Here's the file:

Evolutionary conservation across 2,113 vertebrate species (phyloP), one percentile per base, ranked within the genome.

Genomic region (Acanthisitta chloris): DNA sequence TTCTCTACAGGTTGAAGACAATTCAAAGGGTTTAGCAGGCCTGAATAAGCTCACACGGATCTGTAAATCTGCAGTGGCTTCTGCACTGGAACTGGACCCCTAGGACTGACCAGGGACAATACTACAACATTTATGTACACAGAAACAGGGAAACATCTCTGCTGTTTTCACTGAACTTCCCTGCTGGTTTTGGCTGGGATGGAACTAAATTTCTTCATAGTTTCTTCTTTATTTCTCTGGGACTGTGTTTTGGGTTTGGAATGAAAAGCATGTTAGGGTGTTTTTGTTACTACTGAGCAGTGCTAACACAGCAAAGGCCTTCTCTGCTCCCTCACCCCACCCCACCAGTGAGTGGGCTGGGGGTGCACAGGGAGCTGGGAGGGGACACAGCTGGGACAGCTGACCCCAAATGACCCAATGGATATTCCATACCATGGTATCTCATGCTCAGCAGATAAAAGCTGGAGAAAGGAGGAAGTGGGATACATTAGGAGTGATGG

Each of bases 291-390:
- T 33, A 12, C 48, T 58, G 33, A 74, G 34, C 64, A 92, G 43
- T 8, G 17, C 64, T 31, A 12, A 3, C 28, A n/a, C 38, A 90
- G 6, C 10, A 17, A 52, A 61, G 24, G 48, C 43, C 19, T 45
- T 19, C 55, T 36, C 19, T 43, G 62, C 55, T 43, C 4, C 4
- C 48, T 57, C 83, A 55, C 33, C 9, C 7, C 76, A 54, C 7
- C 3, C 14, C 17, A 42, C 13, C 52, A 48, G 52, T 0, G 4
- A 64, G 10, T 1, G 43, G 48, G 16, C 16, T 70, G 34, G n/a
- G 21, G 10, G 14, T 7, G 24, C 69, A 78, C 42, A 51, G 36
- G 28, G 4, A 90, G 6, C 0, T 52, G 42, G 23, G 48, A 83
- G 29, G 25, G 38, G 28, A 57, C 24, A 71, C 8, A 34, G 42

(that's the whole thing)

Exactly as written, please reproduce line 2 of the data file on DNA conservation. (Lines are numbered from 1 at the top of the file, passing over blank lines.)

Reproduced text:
Genomic region (Acanthisitta chloris): DNA sequence TTCTCTACAGGTTGAAGACAATTCAAAGGGTTTAGCAGGCCTGAATAAGCTCACACGGATCTGTAAATCTGCAGTGGCTTCTGCACTGGAACTGGACCCCTAGGACTGACCAGGGACAATACTACAACATTTATGTACACAGAAACAGGGAAACATCTCTGCTGTTTTCACTGAACTTCCCTGCTGGTTTTGGCTGGGATGGAACTAAATTTCTTCATAGTTTCTTCTTTATTTCTCTGGGACTGTGTTTTGGGTTTGGAATGAAAAGCATGTTAGGGTGTTTTTGTTACTACTGAGCAGTGCTAACACAGCAAAGGCCTTCTCTGCTCCCTCACCCCACCCCACCAGTGAGTGGGCTGGGGGTGCACAGGGAGCTGGGAGGGGACACAGCTGGGACAGCTGACCCCAAATGACCCAATGGATATTCCATACCATGGTATCTCATGCTCAGCAGATAAAAGCTGGAGAAAGGAGGAAGTGGGATACATTAGGAGTGATGG